Get Behind the Mule

Three things I'm working on:

#1 All of this:

Build a good name. Keep your name clean. Don’t make compromises, don’t worry about making a bunch of money or being successful — be concerned with doing good work and make the right choices and protect your work. And if you build a good name, eventually, that name will be its own currency.
- Patti Smith

#2 Do what you say you will do.

Our old CMO once said that he had this painted on his wall at home. Or something. I can't remember the specifics. Anyway, it's difficult albeit solid advice.

 #3 Get Behind the Mule

That Other Thing

“And I would tell him, so full of twentysomething wisdom, that life is almost never about choosing between one thing you really want and another thing you don't want at all. If you're lucky, and healthy, and live in a country where you have enough to eat and no fear that you're going to get shot when you walk out your door, life is an endless series of choosing between two things you want almost equally. And you have to evaluate and determine which awesome thing you want infinitesimally more, and then give up that other awesome thing you want almost exactly as much. You have to trade awesome for awesome. Everyone I knew, no matter what they chose, was at least a little in mourning for that other thing.” 

Kristin Newman, What I Was Doing While You Were Breeding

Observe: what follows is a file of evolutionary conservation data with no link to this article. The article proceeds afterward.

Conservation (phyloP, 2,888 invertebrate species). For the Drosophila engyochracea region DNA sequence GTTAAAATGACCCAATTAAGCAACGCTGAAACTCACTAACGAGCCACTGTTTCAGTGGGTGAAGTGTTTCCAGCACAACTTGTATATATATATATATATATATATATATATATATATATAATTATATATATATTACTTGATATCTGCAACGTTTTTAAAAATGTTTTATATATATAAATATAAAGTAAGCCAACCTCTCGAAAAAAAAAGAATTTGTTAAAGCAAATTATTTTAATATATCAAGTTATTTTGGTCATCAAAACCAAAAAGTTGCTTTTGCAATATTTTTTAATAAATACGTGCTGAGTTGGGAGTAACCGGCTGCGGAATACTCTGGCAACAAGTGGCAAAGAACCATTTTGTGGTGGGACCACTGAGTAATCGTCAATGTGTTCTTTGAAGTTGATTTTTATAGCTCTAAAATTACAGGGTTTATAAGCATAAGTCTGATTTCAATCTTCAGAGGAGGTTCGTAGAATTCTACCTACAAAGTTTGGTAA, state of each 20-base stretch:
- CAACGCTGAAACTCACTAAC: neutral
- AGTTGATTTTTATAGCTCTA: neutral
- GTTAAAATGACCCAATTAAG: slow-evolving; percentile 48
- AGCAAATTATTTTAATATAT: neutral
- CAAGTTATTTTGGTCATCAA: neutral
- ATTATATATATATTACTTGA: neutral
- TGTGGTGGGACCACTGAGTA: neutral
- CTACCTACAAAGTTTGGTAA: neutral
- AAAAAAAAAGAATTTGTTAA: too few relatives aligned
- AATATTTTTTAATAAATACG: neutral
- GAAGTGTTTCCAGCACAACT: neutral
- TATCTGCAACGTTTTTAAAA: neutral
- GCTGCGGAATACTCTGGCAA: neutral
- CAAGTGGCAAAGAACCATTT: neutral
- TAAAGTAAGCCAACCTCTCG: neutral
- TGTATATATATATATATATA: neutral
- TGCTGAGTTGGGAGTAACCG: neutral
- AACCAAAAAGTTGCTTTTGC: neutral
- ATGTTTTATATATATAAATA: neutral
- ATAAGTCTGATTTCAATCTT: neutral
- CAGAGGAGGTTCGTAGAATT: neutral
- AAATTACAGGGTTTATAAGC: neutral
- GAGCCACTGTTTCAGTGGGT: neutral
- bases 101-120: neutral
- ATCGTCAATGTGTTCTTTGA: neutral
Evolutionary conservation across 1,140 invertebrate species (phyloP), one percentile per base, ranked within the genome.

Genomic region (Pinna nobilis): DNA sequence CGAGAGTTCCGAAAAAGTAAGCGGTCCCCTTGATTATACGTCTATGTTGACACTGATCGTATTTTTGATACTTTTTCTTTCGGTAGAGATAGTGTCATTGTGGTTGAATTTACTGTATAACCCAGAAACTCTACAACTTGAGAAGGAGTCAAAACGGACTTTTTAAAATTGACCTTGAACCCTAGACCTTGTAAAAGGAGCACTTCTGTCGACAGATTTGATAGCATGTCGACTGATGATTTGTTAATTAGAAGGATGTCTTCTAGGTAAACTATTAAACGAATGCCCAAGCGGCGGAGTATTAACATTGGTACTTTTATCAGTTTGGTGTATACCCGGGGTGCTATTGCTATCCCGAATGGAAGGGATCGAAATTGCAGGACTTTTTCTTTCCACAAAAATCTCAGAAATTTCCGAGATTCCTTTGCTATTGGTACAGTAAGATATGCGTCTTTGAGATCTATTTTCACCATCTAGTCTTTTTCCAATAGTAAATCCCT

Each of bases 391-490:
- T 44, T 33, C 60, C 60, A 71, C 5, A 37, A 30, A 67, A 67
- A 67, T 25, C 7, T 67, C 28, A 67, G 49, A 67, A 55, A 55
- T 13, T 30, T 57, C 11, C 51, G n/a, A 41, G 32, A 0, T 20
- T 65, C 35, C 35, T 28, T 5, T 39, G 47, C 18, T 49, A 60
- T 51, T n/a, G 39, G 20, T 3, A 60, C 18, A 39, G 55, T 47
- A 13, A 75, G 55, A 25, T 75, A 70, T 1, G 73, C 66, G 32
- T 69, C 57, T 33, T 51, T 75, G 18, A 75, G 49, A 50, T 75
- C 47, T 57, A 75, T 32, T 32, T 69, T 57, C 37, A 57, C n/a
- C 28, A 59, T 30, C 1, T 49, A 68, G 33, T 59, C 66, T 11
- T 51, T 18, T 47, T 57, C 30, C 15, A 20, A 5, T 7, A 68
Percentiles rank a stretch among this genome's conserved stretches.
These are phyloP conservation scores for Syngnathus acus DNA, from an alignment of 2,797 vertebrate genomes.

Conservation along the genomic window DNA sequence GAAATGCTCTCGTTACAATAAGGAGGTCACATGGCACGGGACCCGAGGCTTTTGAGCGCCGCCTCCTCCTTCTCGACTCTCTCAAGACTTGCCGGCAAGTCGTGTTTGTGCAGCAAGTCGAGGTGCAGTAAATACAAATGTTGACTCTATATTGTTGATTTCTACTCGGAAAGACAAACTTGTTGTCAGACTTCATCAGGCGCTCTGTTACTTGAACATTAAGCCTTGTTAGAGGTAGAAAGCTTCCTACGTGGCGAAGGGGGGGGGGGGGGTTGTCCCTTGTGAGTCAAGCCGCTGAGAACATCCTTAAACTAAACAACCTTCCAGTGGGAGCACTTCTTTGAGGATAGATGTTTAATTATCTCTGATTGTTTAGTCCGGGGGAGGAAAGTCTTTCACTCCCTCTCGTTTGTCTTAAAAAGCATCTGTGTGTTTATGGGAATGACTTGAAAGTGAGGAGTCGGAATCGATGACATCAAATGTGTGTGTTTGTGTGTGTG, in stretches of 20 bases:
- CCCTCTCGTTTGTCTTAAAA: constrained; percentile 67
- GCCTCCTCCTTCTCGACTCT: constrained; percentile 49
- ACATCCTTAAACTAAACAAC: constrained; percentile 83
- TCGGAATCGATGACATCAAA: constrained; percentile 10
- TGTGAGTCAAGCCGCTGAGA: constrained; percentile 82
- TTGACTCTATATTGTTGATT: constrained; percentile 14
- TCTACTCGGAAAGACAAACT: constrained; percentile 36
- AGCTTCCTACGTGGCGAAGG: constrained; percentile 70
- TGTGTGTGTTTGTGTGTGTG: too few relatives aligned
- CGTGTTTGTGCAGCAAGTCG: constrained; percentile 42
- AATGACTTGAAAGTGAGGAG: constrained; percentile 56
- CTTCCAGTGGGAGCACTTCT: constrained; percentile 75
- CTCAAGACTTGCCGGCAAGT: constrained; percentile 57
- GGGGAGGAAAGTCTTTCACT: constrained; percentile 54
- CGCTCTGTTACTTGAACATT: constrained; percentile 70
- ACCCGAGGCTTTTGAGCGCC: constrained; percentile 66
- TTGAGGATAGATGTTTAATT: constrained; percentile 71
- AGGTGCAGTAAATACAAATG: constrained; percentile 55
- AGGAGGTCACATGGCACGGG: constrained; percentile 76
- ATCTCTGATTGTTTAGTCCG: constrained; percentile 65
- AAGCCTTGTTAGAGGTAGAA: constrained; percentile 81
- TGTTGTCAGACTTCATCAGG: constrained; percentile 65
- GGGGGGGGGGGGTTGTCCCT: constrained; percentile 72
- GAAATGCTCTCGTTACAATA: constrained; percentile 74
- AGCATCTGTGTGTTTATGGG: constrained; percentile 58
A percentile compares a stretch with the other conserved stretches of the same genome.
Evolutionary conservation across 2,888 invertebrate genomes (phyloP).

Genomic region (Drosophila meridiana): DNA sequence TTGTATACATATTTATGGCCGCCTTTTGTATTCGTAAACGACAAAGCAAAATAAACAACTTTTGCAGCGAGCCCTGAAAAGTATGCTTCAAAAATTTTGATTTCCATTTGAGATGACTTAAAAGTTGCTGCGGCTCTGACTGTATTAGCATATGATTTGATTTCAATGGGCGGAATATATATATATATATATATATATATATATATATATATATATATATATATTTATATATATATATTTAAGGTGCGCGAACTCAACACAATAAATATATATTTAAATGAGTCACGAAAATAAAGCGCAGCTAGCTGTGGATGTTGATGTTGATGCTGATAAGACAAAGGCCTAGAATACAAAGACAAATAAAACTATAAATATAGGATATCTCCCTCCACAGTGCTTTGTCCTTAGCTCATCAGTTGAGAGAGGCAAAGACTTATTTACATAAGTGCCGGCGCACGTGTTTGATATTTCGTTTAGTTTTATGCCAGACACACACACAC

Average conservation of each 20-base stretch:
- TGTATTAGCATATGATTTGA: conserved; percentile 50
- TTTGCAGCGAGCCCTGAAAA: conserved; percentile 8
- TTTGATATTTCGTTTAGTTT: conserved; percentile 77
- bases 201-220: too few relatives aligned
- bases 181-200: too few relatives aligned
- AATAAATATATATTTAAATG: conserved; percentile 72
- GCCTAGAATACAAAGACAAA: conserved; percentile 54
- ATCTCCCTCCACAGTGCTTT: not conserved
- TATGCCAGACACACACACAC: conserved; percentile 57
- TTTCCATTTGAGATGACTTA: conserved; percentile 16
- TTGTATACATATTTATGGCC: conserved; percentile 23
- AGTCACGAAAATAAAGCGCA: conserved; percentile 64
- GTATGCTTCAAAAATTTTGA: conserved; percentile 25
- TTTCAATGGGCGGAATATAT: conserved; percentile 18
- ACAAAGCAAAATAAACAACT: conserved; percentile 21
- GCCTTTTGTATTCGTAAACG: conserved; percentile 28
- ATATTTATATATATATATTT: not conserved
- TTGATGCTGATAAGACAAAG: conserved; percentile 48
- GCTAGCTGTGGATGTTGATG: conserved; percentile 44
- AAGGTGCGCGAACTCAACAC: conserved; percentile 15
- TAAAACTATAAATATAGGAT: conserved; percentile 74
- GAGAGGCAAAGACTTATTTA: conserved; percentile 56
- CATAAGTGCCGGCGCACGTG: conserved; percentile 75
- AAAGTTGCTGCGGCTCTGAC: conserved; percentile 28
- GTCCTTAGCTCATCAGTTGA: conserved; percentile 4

Orchestra, she says

But she seems to know that positive energy has a habit of finding its way out into the wider world. One day, after we have toured the temple, she leads me down to a small bridge that crosses over a creek. We stand on the bridge and she touches her hand to her ear. She wants me to listen. So we listen: She and I simply stand there by the water for a couple of minutes, listening to the sound of the current. Then she smiles — it really is like a ray of light, this smile — and points to the creek and utters a single word in English, as she looks into my eyes.

‘‘Orchestra,’’ she says.

From Jeong Kwan, the Philosopher Chef

nature's old love song

After dark, when the camp was at rest,
I groped my way back to the altar boulder
and passed the night on it, — above the water,
beneath the leaves and stars, — everything
still more impressive than by day,
the fall seen dimly white, singing
Nature's old love song with solemn enthusiasm,
while the stars peering through the leaf-roof
seemed to join in the white water's song.
Precious night, precious day to abide in me forever.
Thanks be to God for this immortal gift.

John Muir, The Writings Of John Muir